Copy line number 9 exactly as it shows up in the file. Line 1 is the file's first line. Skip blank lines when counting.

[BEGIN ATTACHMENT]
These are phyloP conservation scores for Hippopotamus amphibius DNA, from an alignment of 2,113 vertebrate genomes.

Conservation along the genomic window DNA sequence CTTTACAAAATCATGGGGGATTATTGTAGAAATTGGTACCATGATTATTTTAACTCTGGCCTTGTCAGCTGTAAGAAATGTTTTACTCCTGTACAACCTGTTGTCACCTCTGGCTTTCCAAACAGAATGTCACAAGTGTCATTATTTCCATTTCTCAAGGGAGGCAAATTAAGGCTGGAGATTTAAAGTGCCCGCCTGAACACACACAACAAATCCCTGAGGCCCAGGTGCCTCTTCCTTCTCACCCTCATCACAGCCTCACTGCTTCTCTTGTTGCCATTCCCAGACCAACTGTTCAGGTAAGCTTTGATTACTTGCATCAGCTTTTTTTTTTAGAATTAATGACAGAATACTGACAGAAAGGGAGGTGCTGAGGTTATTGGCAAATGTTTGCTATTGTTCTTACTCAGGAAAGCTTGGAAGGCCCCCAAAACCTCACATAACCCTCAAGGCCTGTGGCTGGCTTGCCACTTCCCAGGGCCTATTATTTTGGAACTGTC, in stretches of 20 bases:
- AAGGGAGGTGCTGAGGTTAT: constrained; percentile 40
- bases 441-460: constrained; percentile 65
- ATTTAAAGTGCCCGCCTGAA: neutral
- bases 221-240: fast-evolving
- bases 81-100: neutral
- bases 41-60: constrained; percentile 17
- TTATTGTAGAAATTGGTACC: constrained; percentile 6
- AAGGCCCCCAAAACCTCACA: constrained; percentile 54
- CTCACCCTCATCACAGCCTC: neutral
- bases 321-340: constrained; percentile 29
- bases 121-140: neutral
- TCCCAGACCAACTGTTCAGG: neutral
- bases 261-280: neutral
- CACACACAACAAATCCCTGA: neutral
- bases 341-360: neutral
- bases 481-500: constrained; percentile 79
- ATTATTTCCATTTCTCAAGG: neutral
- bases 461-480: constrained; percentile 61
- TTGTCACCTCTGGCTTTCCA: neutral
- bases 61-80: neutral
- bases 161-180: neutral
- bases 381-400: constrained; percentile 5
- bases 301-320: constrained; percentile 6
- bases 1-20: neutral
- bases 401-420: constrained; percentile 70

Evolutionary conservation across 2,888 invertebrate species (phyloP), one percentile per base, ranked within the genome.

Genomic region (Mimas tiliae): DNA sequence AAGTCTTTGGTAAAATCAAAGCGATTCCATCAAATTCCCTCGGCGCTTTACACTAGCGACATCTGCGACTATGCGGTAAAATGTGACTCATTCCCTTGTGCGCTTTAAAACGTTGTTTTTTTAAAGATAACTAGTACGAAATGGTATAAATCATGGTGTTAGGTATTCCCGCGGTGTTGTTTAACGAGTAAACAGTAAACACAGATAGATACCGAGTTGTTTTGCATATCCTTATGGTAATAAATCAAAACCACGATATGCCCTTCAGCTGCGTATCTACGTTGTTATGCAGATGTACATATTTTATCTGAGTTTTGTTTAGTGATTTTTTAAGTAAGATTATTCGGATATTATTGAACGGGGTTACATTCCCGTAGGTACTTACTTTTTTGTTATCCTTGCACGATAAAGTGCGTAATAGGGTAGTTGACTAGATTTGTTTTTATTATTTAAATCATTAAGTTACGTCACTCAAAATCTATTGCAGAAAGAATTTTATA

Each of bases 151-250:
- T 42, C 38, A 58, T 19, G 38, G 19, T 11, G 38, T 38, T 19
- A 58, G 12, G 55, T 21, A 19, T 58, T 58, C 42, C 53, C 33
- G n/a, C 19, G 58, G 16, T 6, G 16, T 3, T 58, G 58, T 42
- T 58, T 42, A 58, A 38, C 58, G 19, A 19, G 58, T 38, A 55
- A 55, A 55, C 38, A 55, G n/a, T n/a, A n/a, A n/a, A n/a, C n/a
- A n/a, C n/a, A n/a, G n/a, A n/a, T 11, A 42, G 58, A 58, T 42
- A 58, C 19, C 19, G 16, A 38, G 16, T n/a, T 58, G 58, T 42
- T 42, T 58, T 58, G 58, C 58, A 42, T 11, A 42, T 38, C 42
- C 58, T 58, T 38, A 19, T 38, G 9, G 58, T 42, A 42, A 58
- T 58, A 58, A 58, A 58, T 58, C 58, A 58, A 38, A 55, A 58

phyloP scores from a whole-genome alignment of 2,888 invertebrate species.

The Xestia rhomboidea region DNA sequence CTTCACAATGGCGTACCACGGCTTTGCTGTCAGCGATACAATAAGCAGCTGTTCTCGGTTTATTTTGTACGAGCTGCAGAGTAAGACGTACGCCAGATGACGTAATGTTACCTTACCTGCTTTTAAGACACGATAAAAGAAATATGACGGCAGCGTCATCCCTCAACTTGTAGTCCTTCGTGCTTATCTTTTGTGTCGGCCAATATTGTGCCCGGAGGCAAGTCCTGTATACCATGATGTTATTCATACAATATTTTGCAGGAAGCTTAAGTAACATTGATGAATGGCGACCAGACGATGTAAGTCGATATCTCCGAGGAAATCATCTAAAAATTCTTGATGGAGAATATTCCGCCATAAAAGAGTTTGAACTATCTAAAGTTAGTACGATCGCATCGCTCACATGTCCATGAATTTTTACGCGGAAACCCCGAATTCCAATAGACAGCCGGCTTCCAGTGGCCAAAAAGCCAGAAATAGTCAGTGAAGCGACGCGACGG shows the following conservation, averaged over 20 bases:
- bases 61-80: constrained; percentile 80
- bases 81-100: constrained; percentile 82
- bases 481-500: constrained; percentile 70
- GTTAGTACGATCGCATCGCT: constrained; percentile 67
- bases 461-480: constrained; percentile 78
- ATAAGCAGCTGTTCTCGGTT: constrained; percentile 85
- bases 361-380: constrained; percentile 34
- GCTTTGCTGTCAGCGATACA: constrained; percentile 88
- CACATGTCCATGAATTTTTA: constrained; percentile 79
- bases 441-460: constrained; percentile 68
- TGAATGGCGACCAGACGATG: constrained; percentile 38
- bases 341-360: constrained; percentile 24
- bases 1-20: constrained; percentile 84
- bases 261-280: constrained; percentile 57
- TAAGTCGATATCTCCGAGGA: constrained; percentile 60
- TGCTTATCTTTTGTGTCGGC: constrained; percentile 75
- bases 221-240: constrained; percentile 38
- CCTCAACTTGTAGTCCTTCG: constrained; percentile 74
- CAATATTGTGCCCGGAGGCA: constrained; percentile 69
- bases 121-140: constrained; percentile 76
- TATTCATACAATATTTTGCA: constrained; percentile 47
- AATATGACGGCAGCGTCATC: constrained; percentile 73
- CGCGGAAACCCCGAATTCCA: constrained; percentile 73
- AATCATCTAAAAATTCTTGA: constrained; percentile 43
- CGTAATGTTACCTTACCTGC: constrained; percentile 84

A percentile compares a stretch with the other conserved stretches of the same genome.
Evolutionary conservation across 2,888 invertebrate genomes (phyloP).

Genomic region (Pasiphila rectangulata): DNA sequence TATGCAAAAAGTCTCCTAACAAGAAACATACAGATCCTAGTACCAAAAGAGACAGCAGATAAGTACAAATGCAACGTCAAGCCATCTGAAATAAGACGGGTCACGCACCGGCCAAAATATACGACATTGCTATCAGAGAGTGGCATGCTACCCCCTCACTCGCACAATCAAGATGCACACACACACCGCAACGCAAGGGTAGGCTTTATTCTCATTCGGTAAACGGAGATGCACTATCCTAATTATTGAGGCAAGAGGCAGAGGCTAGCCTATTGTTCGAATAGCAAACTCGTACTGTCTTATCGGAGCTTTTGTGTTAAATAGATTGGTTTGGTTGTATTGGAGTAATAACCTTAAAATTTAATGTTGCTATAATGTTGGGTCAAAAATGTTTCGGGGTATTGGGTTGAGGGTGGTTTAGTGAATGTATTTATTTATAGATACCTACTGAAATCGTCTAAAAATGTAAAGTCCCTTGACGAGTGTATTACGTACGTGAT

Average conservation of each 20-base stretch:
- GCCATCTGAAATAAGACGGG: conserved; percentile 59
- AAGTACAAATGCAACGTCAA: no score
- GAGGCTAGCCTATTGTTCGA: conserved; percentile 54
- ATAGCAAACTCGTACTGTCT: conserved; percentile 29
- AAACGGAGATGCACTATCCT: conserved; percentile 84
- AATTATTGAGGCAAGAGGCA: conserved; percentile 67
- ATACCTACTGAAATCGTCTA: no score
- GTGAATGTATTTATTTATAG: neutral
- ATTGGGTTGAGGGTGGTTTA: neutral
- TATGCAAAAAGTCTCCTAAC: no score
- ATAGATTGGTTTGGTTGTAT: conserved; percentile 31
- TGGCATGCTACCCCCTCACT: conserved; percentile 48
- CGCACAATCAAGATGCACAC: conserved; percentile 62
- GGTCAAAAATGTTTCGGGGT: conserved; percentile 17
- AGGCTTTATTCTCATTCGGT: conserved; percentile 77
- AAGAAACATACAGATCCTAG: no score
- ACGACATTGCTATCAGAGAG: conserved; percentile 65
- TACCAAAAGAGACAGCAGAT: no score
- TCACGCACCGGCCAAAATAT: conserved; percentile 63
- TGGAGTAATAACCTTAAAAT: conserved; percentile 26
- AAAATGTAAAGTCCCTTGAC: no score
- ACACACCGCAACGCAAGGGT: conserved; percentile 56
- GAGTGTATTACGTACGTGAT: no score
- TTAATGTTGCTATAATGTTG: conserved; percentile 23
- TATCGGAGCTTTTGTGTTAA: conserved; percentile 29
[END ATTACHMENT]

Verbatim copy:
- TTATTGTAGAAATTGGTACC: constrained; percentile 6